The Clinton Herald, Clinton, Iowa


November 22, 2013

Sawdust of gold in Clinton's past


From 1870-1895, and later (after the start of WWII), that remained pretty much the case. Sadly, once industry moved from the “rust belt” to the “sunshine states,” hard times would hit Clinton too. (Remember, however, that the Midwest still has one critical resource… water … another thing we must value and preserve.)

But our small centrally-located insular town’s “glory days” — a time when it was peopled by many mighty millionaires — faded fast. Clinton’s early elite were seen as “special” by most of the locals, but they’d actually grown up quite common themselves.

Owing to a lucky combination of intelligence, talent and timing, they were able to amass considerable fortunes in a relatively short timespan. They needed (and possessed) business acumen, forward vision and skills with people, as well as mechanical and building talents…all rolled into one.

Most had tough personalities, which could flare up if provoked, but they also seemed innately aware of a need to take care of the common man, knowing that a successful community requires united “team” effort. These wealthy magnates didn’t like to give up control or pay too much for anything, but they did live on the same blocks as their workers, provided generously for public schools, recreation and the arts, and also served on school boards and other government offices. W.J. Young was once even Clinton’s mayor.

The Lamb family had an opulent lifestyle. They used the Mississippi as their private playground. They traveled on their private fleet of steamboats down to New Orleans and up to Frontenac, Minn., on Lake Pepin. Before leaving, they notified a local grocer to provide provisions for three months and load them on their steamboats. They stopped at all the towns along the way and they swam off of sand bars as they frolicked. The Wanderer and the Idler were pushed by powered boats like the Chaperone and the Summer Girl.

Text Only
  • Johnny Appleseed Road Show-3 [Duplicate] Exhibit on real Johnny Appleseed will hit the road CINCINNATI — If you picture Johnny Appleseed as a loner wearing a tin pot for a hat and flinging apple seeds while meandering through the countryside, experts say you’re wrong.They’re hoping that a traveling exhibit funded by an anonymous donation to

    July 21, 2014 8 Photos

  • Rastrelli's Rastrelli's restaurant a cornerstone in Lyons District Pete Rastrelli (1900-1966) came here to work for Marcucci’s as a candy maker in 1926 after learning the trade at businesses like Curtis Candy Co. in Chicago.In Clinton, he met and married a nursing student named Ida Baldacci. Ida was an orphan from C

    July 11, 2014 1 Photo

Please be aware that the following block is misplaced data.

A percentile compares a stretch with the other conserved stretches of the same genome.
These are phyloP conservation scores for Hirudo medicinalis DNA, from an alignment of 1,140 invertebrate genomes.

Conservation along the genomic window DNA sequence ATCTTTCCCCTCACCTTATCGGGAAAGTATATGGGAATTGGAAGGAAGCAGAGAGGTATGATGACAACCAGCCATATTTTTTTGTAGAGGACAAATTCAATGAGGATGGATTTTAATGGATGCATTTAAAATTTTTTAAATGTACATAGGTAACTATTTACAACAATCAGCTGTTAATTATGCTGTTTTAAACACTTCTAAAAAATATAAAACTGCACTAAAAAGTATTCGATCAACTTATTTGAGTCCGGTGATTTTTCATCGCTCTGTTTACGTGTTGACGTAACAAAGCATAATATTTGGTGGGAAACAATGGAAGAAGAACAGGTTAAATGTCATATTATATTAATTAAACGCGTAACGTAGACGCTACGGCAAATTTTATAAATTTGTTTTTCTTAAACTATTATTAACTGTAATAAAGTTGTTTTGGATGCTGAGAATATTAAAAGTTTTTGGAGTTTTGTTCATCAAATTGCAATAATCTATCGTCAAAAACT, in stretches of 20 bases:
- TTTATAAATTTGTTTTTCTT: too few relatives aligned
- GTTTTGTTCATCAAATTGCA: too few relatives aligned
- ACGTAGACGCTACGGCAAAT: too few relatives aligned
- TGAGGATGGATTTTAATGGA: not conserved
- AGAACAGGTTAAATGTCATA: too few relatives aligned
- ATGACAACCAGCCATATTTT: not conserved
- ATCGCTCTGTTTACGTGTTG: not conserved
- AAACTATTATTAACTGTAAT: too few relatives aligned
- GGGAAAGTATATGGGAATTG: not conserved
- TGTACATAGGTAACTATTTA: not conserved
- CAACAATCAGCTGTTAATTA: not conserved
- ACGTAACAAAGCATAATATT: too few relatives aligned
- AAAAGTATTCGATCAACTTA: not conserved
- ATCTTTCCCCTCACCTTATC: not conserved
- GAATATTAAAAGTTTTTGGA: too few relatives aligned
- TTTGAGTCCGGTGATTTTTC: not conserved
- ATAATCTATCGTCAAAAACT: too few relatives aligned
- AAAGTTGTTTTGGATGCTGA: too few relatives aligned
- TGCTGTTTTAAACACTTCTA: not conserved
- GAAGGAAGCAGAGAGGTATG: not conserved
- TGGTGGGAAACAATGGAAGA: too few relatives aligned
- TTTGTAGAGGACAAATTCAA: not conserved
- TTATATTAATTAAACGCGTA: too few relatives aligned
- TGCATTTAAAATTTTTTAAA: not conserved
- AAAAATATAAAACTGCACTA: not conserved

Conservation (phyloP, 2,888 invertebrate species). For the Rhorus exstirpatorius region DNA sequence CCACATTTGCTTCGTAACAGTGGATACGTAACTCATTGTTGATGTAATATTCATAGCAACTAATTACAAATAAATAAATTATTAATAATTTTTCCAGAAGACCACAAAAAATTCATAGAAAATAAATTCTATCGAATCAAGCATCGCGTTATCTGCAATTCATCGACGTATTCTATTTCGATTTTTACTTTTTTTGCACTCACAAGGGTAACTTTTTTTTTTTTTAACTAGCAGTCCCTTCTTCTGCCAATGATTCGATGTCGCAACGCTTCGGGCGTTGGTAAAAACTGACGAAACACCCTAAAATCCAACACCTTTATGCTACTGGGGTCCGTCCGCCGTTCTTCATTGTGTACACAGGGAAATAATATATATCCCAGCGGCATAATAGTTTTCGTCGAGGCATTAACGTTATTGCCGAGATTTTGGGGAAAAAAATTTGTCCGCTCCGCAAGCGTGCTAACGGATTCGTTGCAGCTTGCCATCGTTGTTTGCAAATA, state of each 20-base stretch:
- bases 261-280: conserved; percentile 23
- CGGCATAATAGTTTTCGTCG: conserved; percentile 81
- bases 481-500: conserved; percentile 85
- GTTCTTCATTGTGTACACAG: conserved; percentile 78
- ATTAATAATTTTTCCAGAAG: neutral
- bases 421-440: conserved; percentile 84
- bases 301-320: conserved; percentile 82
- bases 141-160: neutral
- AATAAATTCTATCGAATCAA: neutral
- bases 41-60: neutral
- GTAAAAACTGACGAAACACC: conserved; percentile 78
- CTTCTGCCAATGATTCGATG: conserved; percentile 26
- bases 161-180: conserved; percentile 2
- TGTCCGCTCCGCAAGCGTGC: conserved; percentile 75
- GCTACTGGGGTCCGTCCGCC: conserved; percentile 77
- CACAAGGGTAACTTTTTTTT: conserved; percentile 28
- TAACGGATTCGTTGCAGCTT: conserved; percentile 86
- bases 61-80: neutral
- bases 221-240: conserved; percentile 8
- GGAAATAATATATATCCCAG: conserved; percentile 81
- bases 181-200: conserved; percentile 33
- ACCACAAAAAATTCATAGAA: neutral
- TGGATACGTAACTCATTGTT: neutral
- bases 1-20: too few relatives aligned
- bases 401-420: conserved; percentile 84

• Mourning millions: EU leaders mark WWI centennial

    At a site where their countrymen once slaughtered each other with machine guns, artillery and poison gas, the leaders of Britain, France, Germany and other European nations commemorated the 100th anniversary of World War I and vowed Thursday to preserve peace on the continent.

    June 27, 2014

  • Tour de France marks World War I centennial

    Before sunrise on June 28, 1914, a pack of cyclists set off from Paris on the 12th Tour de France. Hours later, an Austrian archduke stepped out in Sarajevo and was assassinated in the street, igniting the carnage of World War I.

    June 27, 2014

  • 6-11-14 McEleney photo A closer look at the McEleneys' history Leo and Emmett McEleney started their business in 1914. Now, 100 years of service to the community has been accomplished. They started with Jeffery automobiles, and it was their mechanical prowess (Emmett) and business sense (Leo) which really helped

    June 11, 2014 2 Photos

  • 6-11-14 McEleney's page 1 McEleney's celebrates a century

    Somehow it seems fitting that Emmett McEleney was born in 1886 the same year Carl Benz completed the Benz Patent Motor Car, considered to be the first true automobile. The world was a very different place when Emmett and his brother, Leo, started a

    June 11, 2014 9 Photos

  • Puget Sound anchor might be from 1792 expedition

    Experts will examine an anchor recovered from Puget Sound north of Seattle to determine if it was from one of the earliest ships to explore Northwest waters.

    The anchor was found six years ago by sea-cucumber diver Doug Monk, who formed Anchor Ventures with amateur historian Scott Grimm to bring it to the surface. It was in Admiralty Inlet off Whidbey Island.

    June 10, 2014

  • Fashion History of Lingerie-57 [Duplicate] Corsets to Wonderbras: museum takes on lingerie NEW YORK (AP) -- From a 1770 corset to a 2014 bra-and-panty set in lacy stretch silk, the Museum at the Fashion Institute of Technology has put the focus on lingerie and ladies foundation garments in a new exhibition. In about 70 pieces, "Exposed: A

    June 10, 2014 21 Photos

  • World honors D-Day's fallen 70 years later

    Gone are the screaming shells, seasick soldiers and bloodied waters of 1944. On Friday, a sun-splattered Normandy celebrated peace, with silent salutes, tears and international friendship marking 70 years since the D-Day invasion helped change the course of World War II and modern history.

    June 6, 2014

  • WW I trenches unearthed at Camp Dodge JOHNSTON -- Archaeologists hired to dig at World War I training trenches on the Iowa National Guard Base at Camp Dodge have uncovered several artifacts dating to when the United States entered the war: rifle shell casings, a machine gun suppressor fr

    May 29, 2014